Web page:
Sleep myths: Separating fact from fiction
On those days when people have deadlines or too many items on the to-do list they feel they can skip sleep or make it up on another day. We’re here to tell you that – along with the other items on this list – are fiction not fact.
Fiction #1: Sleep is an option not a necessity: In our always turned-on-being-connected world, it’s not easy to step away from it all. The internet, with all of its interesting web pages and 24-hour connectedness lures us away from sleep on more occasions than we should allow it to. On average, we sleep six to seven hours a night when we should be sleeping at least eight. Many of us are convinced that we can function on even less sleep than we are getting. Some people can still function and appear unaffected by pulling all-nighters while others struggle to complete our tasks after we’ve tossed and turned all night.
Be realistic, though when it comes your hectic schedule and your lack of quality sleep. Sleep is not an option, it’s a necessity. When the time comes to rest your head, make sure your bedroom is inviting and welcoming to a good night’s sleep. Even if you aren’t sleeping longer, maybe you will be sleeping better in an environment conducive to sleep.
Fiction #2: I can have my caffeine in the morning and still sleep at night.
Consuming caffeine in the morning is an automatic response for many people. Caffeine is the most socially used – and socially acceptable – drug in the United States today. The effects of caffeine can last up to 12 hours and can seriously impede your ability to fall asleep and stay asleep. If you toss and turn all night long, you might want to consider cutting back on the caffeine consumption.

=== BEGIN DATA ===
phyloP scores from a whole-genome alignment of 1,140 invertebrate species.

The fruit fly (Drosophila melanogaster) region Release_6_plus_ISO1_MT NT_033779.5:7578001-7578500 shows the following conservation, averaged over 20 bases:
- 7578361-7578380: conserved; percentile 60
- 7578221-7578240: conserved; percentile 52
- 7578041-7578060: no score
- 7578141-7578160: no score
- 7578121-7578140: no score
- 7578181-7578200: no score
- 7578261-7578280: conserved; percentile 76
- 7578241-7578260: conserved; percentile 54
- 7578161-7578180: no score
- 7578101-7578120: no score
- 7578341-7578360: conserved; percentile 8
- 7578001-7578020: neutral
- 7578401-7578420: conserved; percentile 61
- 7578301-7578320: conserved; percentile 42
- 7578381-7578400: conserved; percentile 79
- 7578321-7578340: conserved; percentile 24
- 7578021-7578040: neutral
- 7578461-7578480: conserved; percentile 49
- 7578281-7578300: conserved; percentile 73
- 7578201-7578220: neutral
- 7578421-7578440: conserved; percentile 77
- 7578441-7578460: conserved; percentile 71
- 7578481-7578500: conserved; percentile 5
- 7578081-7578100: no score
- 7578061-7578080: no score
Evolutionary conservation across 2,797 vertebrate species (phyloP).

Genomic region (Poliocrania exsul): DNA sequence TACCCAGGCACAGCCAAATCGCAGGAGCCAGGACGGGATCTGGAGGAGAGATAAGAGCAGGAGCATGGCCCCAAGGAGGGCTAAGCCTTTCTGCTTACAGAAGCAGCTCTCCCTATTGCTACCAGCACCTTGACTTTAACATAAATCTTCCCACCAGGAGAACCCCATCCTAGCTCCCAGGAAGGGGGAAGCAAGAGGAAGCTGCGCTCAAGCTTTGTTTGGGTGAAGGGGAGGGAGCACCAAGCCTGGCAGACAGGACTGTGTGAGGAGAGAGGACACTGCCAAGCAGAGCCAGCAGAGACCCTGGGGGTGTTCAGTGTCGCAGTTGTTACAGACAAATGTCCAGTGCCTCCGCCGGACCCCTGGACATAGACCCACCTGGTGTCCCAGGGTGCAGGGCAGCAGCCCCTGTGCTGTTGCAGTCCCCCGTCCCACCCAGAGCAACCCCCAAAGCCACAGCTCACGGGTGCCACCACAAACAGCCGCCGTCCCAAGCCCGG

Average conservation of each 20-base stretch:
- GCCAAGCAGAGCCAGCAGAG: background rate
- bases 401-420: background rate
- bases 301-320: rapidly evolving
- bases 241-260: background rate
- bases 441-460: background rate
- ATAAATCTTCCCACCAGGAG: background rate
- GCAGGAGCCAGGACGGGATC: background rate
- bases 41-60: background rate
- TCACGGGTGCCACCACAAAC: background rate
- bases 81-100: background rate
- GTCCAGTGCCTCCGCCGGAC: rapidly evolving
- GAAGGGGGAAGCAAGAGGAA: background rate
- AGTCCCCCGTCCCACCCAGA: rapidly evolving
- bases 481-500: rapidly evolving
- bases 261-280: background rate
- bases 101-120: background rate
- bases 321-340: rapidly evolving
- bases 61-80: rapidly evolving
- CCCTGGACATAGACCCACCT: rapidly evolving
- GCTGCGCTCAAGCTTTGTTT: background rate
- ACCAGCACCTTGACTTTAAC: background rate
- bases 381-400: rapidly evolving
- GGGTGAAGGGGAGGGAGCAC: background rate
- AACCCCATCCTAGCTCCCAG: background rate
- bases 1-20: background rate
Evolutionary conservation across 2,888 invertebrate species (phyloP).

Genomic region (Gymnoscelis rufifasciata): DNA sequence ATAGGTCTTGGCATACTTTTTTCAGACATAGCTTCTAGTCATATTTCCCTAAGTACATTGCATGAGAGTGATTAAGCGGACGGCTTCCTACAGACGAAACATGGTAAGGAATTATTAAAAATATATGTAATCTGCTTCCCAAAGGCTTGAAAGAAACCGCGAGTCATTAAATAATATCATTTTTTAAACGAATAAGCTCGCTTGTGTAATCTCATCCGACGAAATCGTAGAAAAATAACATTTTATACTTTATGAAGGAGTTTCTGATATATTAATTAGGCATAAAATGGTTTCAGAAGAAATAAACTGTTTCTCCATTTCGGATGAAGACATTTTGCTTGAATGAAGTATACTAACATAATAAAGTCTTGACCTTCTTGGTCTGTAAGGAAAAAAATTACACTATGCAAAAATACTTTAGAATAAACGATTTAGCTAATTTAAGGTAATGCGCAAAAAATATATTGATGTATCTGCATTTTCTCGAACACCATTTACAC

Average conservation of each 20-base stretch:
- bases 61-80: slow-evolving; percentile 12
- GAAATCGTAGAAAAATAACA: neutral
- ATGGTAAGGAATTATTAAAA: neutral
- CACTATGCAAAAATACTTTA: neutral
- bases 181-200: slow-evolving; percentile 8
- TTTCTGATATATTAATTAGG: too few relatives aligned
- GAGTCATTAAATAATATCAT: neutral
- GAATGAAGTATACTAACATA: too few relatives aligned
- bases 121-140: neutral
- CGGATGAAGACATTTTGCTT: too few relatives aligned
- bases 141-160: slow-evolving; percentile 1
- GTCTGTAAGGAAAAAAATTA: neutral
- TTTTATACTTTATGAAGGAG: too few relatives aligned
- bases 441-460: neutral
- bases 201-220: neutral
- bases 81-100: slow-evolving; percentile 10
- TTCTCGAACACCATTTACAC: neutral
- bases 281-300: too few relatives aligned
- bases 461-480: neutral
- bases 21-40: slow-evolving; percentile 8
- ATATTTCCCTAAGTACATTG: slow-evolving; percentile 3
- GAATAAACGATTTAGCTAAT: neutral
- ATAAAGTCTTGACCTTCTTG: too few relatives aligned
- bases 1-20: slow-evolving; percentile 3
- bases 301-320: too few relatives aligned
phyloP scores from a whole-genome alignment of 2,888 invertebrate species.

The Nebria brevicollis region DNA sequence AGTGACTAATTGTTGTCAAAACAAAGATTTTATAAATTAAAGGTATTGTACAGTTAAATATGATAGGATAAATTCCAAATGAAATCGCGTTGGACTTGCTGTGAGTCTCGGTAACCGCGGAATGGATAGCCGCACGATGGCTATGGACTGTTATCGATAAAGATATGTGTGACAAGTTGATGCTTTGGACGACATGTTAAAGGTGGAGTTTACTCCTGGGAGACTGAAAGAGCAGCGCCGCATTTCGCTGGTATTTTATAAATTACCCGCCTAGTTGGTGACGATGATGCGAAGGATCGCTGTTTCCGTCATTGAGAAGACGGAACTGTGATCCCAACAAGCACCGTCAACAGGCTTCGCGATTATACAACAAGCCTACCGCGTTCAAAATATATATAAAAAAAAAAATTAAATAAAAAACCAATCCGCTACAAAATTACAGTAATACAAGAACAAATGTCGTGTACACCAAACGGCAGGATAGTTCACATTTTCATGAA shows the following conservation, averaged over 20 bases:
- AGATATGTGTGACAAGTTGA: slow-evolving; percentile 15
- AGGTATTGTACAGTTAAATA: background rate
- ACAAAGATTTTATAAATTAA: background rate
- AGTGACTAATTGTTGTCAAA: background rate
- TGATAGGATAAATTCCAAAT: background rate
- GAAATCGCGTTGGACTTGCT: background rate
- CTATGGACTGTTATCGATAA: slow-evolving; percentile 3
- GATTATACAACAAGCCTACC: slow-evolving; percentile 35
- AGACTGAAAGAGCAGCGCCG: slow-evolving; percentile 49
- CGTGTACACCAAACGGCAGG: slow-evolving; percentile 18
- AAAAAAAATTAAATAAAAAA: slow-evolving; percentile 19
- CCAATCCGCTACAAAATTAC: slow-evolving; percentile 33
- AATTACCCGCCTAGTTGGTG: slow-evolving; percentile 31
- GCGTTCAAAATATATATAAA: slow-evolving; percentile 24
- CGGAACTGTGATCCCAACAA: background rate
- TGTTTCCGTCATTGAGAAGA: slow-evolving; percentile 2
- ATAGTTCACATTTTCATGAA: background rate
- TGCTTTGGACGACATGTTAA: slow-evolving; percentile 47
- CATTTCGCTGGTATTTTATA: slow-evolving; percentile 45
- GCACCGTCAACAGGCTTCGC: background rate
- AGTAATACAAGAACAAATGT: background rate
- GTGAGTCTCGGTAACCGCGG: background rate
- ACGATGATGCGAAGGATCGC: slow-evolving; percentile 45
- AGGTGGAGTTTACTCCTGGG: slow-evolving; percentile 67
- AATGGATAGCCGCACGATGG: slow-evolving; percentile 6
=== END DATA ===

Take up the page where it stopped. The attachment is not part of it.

Fiction #3: If I can’t sleep, medication is the answer. Relying on sleeping pills to fall asleep is not the way to go. If you’re sleeping poorly, look to simple, non-medicated answers first. Is your sleep environment conducive to sleep? Have you eaten too heavy of a meal before bedtime? Did you exercise too close to bedtime? Have you napped too long during the day to allow sleep to come easily at night? Have you turned off all electronic equipment in the bedroom and darkened it sufficiently? Try these steps and add some relaxation techniques to your bedtime routine before you turn to sleeping medication.
Fiction #4: I can’t sleep because I’m getting older. It is fact that as you get older you sleep lighter and may not need to sleep as long as you did when you were younger. If, however, you toss and turn or wake up fatigued or achy on a regular basis – it’s not normal or healthy. Daytime grogginess is not normal and shouldn’t be chalked up to needing less sleep. If you constantly toss and turn and are tired during the day, you should check with your doctor and perhaps even undertake a sleep study.�
Fiction #5: My insomnia isn’t an issue. A night or two of insomnia likely isn’t an issue. If your insomnia lasts, though you should talk to your doctor as there are some psychiatric disorders, including depression, have a strong association with consistent, long-term problems falling and staying asleep. You need to have professional help if do-it-yourself sleep methods aren’t helping.
To perform at your peak, sleep is as crucial as a healthy diet and exercise. Check out Valley Sleep Center’s articles on sleep tips and ways to make your bedroom environment more conducive to sleep. If none of these techniques work, you should contact your doctor or a sleep professional.
Since 2002, Valley Sleep Center, accredited by the American Academy of Sleep Medicine, has provided Arizona with diagnostic sleep disorder testing in a home-like atmosphere, ensuring a comfortable, relaxing experience for patients. Their Board Certified Sleep Medicine Specialists consist of experienced and knowledgeable physicians who provide expert advice across a multitude of sleep related disorders including insomnia, sleep apnea, snoring, excessive daytime sleepiness, hypertension, sleepwalking, and pediatric sleep problems. They accept most insurance plans as well as Medicare. For more information contact Lauri Leadley at 480-830-3900; http://www.valleysleepcenter.com